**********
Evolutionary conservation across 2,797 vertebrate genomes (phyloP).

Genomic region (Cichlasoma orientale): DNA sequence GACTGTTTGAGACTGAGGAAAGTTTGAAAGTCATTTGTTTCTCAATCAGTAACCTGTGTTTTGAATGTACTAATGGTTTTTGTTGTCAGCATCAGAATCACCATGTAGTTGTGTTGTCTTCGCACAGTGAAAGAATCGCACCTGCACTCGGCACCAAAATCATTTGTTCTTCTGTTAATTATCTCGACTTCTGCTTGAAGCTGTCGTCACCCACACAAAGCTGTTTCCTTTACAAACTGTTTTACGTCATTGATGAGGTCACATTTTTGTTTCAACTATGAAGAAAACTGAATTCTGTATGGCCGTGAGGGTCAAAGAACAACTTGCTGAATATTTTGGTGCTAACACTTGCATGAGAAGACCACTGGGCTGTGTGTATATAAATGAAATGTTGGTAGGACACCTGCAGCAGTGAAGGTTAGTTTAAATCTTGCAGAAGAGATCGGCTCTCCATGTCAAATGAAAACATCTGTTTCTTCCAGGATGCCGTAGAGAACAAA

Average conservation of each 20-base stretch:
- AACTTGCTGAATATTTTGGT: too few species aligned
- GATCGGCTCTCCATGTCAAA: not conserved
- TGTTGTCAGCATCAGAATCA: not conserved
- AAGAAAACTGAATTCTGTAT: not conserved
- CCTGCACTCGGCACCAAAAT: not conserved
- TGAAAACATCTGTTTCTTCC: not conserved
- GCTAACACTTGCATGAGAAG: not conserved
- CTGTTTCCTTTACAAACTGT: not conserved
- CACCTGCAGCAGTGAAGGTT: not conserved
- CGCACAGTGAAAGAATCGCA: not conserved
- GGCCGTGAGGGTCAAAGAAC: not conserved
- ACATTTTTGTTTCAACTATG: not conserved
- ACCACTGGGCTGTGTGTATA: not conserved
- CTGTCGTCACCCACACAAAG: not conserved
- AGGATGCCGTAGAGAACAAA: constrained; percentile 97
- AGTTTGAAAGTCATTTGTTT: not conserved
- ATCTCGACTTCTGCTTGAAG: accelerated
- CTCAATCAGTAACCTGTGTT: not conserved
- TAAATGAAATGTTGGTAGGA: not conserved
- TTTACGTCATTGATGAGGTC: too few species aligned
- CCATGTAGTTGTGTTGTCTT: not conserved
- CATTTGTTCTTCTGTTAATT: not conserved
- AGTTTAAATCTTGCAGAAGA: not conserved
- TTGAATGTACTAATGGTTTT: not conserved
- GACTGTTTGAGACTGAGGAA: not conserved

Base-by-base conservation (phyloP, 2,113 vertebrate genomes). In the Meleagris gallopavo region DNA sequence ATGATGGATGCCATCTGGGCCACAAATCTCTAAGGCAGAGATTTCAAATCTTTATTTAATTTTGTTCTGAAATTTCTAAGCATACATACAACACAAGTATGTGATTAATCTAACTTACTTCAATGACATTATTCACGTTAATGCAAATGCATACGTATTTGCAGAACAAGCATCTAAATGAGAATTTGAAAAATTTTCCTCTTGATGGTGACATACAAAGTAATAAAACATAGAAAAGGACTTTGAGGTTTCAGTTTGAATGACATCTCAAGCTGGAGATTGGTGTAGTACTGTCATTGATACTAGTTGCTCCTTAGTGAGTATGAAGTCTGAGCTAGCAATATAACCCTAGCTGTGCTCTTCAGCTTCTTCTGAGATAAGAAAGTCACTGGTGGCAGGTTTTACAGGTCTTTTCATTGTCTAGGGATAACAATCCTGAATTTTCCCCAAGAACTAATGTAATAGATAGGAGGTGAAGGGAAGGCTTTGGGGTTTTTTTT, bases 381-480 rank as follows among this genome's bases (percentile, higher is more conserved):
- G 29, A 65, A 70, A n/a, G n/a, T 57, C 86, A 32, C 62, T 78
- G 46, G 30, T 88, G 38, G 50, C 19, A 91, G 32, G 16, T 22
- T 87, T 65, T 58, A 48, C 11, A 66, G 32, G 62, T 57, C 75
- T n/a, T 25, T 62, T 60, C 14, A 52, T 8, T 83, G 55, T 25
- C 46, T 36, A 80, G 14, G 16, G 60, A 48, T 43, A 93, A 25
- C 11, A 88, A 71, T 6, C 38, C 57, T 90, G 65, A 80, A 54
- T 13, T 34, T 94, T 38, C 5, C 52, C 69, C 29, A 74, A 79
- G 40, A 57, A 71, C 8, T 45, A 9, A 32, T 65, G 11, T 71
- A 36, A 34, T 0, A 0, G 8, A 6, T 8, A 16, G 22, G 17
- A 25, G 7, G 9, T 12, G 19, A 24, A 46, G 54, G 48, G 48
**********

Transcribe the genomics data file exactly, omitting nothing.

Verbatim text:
Evolutionary conservation across 2,797 vertebrate genomes (phyloP).

Genomic region (Cichlasoma orientale): DNA sequence GACTGTTTGAGACTGAGGAAAGTTTGAAAGTCATTTGTTTCTCAATCAGTAACCTGTGTTTTGAATGTACTAATGGTTTTTGTTGTCAGCATCAGAATCACCATGTAGTTGTGTTGTCTTCGCACAGTGAAAGAATCGCACCTGCACTCGGCACCAAAATCATTTGTTCTTCTGTTAATTATCTCGACTTCTGCTTGAAGCTGTCGTCACCCACACAAAGCTGTTTCCTTTACAAACTGTTTTACGTCATTGATGAGGTCACATTTTTGTTTCAACTATGAAGAAAACTGAATTCTGTATGGCCGTGAGGGTCAAAGAACAACTTGCTGAATATTTTGGTGCTAACACTTGCATGAGAAGACCACTGGGCTGTGTGTATATAAATGAAATGTTGGTAGGACACCTGCAGCAGTGAAGGTTAGTTTAAATCTTGCAGAAGAGATCGGCTCTCCATGTCAAATGAAAACATCTGTTTCTTCCAGGATGCCGTAGAGAACAAA

Average conservation of each 20-base stretch:
- AACTTGCTGAATATTTTGGT: too few species aligned
- GATCGGCTCTCCATGTCAAA: not conserved
- TGTTGTCAGCATCAGAATCA: not conserved
- AAGAAAACTGAATTCTGTAT: not conserved
- CCTGCACTCGGCACCAAAAT: not conserved
- TGAAAACATCTGTTTCTTCC: not conserved
- GCTAACACTTGCATGAGAAG: not conserved
- CTGTTTCCTTTACAAACTGT: not conserved
- CACCTGCAGCAGTGAAGGTT: not conserved
- CGCACAGTGAAAGAATCGCA: not conserved
- GGCCGTGAGGGTCAAAGAAC: not conserved
- ACATTTTTGTTTCAACTATG: not conserved
- ACCACTGGGCTGTGTGTATA: not conserved
- CTGTCGTCACCCACACAAAG: not conserved
- AGGATGCCGTAGAGAACAAA: constrained; percentile 97
- AGTTTGAAAGTCATTTGTTT: not conserved
- ATCTCGACTTCTGCTTGAAG: accelerated
- CTCAATCAGTAACCTGTGTT: not conserved
- TAAATGAAATGTTGGTAGGA: not conserved
- TTTACGTCATTGATGAGGTC: too few species aligned
- CCATGTAGTTGTGTTGTCTT: not conserved
- CATTTGTTCTTCTGTTAATT: not conserved
- AGTTTAAATCTTGCAGAAGA: not conserved
- TTGAATGTACTAATGGTTTT: not conserved
- GACTGTTTGAGACTGAGGAA: not conserved

Base-by-base conservation (phyloP, 2,113 vertebrate genomes). In the Meleagris gallopavo region DNA sequence ATGATGGATGCCATCTGGGCCACAAATCTCTAAGGCAGAGATTTCAAATCTTTATTTAATTTTGTTCTGAAATTTCTAAGCATACATACAACACAAGTATGTGATTAATCTAACTTACTTCAATGACATTATTCACGTTAATGCAAATGCATACGTATTTGCAGAACAAGCATCTAAATGAGAATTTGAAAAATTTTCCTCTTGATGGTGACATACAAAGTAATAAAACATAGAAAAGGACTTTGAGGTTTCAGTTTGAATGACATCTCAAGCTGGAGATTGGTGTAGTACTGTCATTGATACTAGTTGCTCCTTAGTGAGTATGAAGTCTGAGCTAGCAATATAACCCTAGCTGTGCTCTTCAGCTTCTTCTGAGATAAGAAAGTCACTGGTGGCAGGTTTTACAGGTCTTTTCATTGTCTAGGGATAACAATCCTGAATTTTCCCCAAGAACTAATGTAATAGATAGGAGGTGAAGGGAAGGCTTTGGGGTTTTTTTT, bases 381-480 rank as follows among this genome's bases (percentile, higher is more conserved):
- G 29, A 65, A 70, A n/a, G n/a, T 57, C 86, A 32, C 62, T 78
- G 46, G 30, T 88, G 38, G 50, C 19, A 91, G 32, G 16, T 22
- T 87, T 65, T 58, A 48, C 11, A 66, G 32, G 62, T 57, C 75
- T n/a, T 25, T 62, T 60, C 14, A 52, T 8, T 83, G 55, T 25
- C 46, T 36, A 80, G 14, G 16, G 60, A 48, T 43, A 93, A 25
- C 11, A 88, A 71, T 6, C 38, C 57, T 90, G 65, A 80, A 54
- T 13, T 34, T 94, T 38, C 5, C 52, C 69, C 29, A 74, A 79
- G 40, A 57, A 71, C 8, T 45, A 9, A 32, T 65, G 11, T 71
- A 36, A 34, T 0, A 0, G 8, A 6, T 8, A 16, G 22, G 17
- A 25, G 7, G 9, T 12, G 19, A 24, A 46, G 54, G 48, G 48